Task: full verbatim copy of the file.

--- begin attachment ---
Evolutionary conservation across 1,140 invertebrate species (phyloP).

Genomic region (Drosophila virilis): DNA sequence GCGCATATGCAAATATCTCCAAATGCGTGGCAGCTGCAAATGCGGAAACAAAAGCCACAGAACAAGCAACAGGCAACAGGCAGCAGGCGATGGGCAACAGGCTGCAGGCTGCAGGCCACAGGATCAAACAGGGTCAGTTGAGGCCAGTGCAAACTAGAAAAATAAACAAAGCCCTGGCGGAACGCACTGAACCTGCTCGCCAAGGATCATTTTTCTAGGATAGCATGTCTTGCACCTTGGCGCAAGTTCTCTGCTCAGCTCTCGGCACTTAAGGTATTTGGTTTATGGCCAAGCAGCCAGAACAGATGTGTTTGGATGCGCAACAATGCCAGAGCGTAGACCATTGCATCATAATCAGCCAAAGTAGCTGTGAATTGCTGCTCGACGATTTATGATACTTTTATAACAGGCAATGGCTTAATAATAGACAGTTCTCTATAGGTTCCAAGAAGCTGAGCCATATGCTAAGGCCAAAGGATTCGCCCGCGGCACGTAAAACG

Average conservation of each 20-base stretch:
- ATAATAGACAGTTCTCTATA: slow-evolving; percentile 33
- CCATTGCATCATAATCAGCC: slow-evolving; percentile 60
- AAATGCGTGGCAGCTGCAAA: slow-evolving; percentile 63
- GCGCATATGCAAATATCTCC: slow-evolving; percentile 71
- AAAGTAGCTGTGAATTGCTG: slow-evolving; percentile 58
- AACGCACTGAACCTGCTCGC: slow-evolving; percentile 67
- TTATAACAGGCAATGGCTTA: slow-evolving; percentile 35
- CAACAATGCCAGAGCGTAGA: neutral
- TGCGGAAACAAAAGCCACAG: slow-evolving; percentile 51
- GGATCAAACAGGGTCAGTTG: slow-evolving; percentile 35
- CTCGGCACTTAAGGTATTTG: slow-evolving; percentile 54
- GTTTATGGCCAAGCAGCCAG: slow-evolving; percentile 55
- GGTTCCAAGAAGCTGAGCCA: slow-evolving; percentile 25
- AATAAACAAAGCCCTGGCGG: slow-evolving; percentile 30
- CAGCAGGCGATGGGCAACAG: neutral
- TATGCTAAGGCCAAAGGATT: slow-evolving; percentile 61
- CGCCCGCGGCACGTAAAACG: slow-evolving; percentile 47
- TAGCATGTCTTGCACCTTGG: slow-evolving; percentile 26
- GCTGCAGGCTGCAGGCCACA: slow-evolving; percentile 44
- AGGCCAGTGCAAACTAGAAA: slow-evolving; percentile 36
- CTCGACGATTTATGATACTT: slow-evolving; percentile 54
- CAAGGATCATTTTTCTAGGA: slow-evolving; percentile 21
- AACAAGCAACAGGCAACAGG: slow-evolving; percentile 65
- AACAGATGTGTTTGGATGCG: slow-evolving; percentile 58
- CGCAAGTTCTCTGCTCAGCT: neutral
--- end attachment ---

Evolutionary conservation across 1,140 invertebrate species (phyloP).

Genomic region (Drosophila virilis): DNA sequence GCGCATATGCAAATATCTCCAAATGCGTGGCAGCTGCAAATGCGGAAACAAAAGCCACAGAACAAGCAACAGGCAACAGGCAGCAGGCGATGGGCAACAGGCTGCAGGCTGCAGGCCACAGGATCAAACAGGGTCAGTTGAGGCCAGTGCAAACTAGAAAAATAAACAAAGCCCTGGCGGAACGCACTGAACCTGCTCGCCAAGGATCATTTTTCTAGGATAGCATGTCTTGCACCTTGGCGCAAGTTCTCTGCTCAGCTCTCGGCACTTAAGGTATTTGGTTTATGGCCAAGCAGCCAGAACAGATGTGTTTGGATGCGCAACAATGCCAGAGCGTAGACCATTGCATCATAATCAGCCAAAGTAGCTGTGAATTGCTGCTCGACGATTTATGATACTTTTATAACAGGCAATGGCTTAATAATAGACAGTTCTCTATAGGTTCCAAGAAGCTGAGCCATATGCTAAGGCCAAAGGATTCGCCCGCGGCACGTAAAACG

Average conservation of each 20-base stretch:
- ATAATAGACAGTTCTCTATA: slow-evolving; percentile 33
- CCATTGCATCATAATCAGCC: slow-evolving; percentile 60
- AAATGCGTGGCAGCTGCAAA: slow-evolving; percentile 63
- GCGCATATGCAAATATCTCC: slow-evolving; percentile 71
- AAAGTAGCTGTGAATTGCTG: slow-evolving; percentile 58
- AACGCACTGAACCTGCTCGC: slow-evolving; percentile 67
- TTATAACAGGCAATGGCTTA: slow-evolving; percentile 35
- CAACAATGCCAGAGCGTAGA: neutral
- TGCGGAAACAAAAGCCACAG: slow-evolving; percentile 51
- GGATCAAACAGGGTCAGTTG: slow-evolving; percentile 35
- CTCGGCACTTAAGGTATTTG: slow-evolving; percentile 54
- GTTTATGGCCAAGCAGCCAG: slow-evolving; percentile 55
- GGTTCCAAGAAGCTGAGCCA: slow-evolving; percentile 25
- AATAAACAAAGCCCTGGCGG: slow-evolving; percentile 30
- CAGCAGGCGATGGGCAACAG: neutral
- TATGCTAAGGCCAAAGGATT: slow-evolving; percentile 61
- CGCCCGCGGCACGTAAAACG: slow-evolving; percentile 47
- TAGCATGTCTTGCACCTTGG: slow-evolving; percentile 26
- GCTGCAGGCTGCAGGCCACA: slow-evolving; percentile 44
- AGGCCAGTGCAAACTAGAAA: slow-evolving; percentile 36
- CTCGACGATTTATGATACTT: slow-evolving; percentile 54
- CAAGGATCATTTTTCTAGGA: slow-evolving; percentile 21
- AACAAGCAACAGGCAACAGG: slow-evolving; percentile 65
- AACAGATGTGTTTGGATGCG: slow-evolving; percentile 58
- CGCAAGTTCTCTGCTCAGCT: neutral